3. Collaboration

As recently as six months ago, before the pandemic raged around the world, collaboration wasn’t quite as essential as it is today. In a remote office setting, collaboration doesn’t just mean working well with others—but actually sharing documents and editing them online on time.

Several cloud-based tools, such as Google Drive, Basecamp, and Trello, enable the type of collaborative teamwork that most companies want today.

To do: Download the correct software and practice using it.

To discuss during your interview: Discuss how you worked remotely with a group. Share how you overcame certain challenges.

4. Poise

Murphy’s Law states, “Anything that can go wrong will go wrong.”

When things do go awry, keeping your wits about you will demonstrate your consummate professionalism under fire. This will show your future bosses that you will be able to work well under the pressures of remote work.

Advertising

What could go wrong, you ask? You might be muted without realizing it—your Internet connection may not be robust, your headphones may blip out, your cellphone may ring, Zoom could have an outage. The list goes on and on.

To do: Make sure you have the most up-to-date versions of Skype and Zoom uploaded.

To discuss during your interview: Consider highlighting a time when a project did not go as planned. Demonstrate the interview skills that allowed you to rise to the challenge.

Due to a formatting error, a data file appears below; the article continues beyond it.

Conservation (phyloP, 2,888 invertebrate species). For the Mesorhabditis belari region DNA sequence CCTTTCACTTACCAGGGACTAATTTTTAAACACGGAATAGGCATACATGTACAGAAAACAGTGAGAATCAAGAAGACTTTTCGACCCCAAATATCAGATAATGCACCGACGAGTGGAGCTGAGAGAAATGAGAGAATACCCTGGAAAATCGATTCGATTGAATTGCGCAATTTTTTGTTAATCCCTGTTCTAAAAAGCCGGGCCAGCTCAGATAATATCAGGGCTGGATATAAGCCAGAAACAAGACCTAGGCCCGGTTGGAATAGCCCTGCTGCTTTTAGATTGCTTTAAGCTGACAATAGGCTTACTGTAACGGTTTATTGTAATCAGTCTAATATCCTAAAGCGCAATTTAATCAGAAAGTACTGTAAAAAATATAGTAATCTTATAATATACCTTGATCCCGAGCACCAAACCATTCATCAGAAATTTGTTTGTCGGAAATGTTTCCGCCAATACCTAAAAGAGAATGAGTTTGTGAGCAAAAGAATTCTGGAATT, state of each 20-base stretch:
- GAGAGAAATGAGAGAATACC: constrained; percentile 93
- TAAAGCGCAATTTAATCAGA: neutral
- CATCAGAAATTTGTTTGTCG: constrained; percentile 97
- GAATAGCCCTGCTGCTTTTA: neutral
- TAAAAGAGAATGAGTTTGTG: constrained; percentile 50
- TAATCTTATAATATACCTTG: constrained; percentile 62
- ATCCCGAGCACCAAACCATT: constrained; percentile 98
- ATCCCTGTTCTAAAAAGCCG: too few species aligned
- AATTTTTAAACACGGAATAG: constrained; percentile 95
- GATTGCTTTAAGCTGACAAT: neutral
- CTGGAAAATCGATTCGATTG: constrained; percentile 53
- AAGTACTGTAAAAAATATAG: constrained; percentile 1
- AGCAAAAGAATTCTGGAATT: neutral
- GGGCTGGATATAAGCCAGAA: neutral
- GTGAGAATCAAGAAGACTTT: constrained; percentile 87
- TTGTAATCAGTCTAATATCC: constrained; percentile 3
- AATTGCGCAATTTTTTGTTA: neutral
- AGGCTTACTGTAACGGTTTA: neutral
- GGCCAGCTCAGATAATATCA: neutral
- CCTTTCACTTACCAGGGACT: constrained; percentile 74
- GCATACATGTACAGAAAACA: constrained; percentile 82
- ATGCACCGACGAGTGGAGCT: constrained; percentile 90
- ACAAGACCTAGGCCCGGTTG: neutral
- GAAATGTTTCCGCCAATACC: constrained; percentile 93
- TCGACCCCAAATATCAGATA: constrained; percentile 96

5. Communication

Your ability to handle online communication is one of the top critical skills you will need to thrive in today’s remote workplace. Download Slack if you haven’t already. Get used to toggling to a different form of online communication if one of your tools fails.

When it comes to the preferred format for your online interview, demonstrate proficiency by offering several different options. Give your phone number, Google Chat Hangouts name, and Skype ID.

To do: Familiarize yourself with video conference and online chat tools, such as Slack, Fleep, or Workplace by Facebook.

To discuss during your interview: Be prepared to share the online communication tools you’re using and examples of how you use each one.

6. Good Computer Hygiene

Setting up a backup system for your computer files is one of today’s crucial requirements for working in the digital age. Storing documents that can be shared by team members is also an efficient way to work together on presentations, articles, and reports—although studies show nearly one-third of employees avoid them because of the time it takes to find documents.

Be prepared in your interview to indicate your experience utilizing this technology, describing how you organize and store files using cloud-based collaboration tools. How do you keep track of links and tabs? Do you use Dropbox? Google Docs? Confluence? Others?

To do: Take inventory of the cloud-based document sharing and storage systems you know and use.

To discuss during your interview: Describe the document sharing tools and backup systems you utilize—both for personal protection and professional file sharing.

Advertising

7. Proper Meeting Etiquette

Today, presenting yourself virtually has its pros and cons. While you only have to show a professional persona from the waist up (make sure to straighten up your office space behind you), you must boost your energy to show that you’re engaged in the discussion.

Make your voice as upbeat as possible. Have your talking points at the ready and be careful not to ramble on, as long virtual meetings easily become tiresome. Use the mute and chat features to avoid interruptions.

To do: Once you know the meeting platform, make sure you have it mastered before your interview.